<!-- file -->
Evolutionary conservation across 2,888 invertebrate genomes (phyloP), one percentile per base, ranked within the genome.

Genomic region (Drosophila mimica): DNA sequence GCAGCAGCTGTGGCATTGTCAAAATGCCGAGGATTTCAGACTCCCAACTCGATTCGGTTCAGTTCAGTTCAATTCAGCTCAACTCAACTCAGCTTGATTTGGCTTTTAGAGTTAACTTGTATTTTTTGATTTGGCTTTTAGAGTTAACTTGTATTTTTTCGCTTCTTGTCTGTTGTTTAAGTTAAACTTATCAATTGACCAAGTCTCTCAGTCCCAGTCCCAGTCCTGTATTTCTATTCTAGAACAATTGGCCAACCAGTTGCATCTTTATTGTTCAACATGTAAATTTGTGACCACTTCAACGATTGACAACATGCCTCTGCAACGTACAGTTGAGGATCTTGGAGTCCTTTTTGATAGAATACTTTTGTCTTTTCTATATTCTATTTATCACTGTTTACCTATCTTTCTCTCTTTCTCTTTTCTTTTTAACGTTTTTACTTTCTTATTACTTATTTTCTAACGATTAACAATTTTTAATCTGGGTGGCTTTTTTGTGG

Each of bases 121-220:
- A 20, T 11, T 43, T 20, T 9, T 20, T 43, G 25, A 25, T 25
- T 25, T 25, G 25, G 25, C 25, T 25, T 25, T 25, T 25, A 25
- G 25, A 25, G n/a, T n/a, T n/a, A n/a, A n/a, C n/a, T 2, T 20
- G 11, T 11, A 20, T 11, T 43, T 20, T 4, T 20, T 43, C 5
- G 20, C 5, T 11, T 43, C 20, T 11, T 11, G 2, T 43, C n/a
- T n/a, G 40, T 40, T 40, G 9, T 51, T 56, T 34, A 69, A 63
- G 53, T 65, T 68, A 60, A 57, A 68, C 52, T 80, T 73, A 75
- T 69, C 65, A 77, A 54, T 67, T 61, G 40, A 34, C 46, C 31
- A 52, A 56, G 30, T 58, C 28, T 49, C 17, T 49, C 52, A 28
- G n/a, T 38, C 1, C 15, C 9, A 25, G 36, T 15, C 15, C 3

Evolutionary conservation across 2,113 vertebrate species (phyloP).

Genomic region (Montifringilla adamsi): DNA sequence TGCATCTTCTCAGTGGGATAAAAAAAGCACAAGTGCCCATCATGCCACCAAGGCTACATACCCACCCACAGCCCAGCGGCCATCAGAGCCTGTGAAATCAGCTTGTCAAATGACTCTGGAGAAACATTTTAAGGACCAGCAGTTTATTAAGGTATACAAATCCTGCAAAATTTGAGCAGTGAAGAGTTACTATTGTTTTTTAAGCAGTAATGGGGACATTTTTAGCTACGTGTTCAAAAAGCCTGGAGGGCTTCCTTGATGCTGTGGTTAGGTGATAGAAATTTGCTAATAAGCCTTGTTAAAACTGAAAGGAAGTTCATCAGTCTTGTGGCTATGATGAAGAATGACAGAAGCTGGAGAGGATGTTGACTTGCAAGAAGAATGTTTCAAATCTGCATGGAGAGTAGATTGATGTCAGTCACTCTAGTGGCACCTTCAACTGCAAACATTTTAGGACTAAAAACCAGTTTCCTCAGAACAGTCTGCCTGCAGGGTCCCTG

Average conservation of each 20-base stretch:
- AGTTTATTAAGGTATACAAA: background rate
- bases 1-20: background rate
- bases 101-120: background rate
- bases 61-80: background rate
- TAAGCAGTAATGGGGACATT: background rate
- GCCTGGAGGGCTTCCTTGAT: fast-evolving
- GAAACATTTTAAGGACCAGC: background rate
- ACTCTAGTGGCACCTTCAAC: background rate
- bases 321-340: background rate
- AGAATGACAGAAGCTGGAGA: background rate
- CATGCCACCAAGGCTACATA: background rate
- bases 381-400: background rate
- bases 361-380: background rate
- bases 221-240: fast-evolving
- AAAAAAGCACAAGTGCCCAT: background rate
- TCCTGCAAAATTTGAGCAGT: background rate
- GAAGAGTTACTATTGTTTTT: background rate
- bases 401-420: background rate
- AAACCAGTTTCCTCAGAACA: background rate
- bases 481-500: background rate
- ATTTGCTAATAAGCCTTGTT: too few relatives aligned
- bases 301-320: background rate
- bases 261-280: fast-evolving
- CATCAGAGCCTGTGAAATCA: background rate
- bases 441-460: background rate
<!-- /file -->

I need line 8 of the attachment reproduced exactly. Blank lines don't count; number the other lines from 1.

- G 20, C 5, T 11, T 43, C 20, T 11, T 11, G 2, T 43, C n/a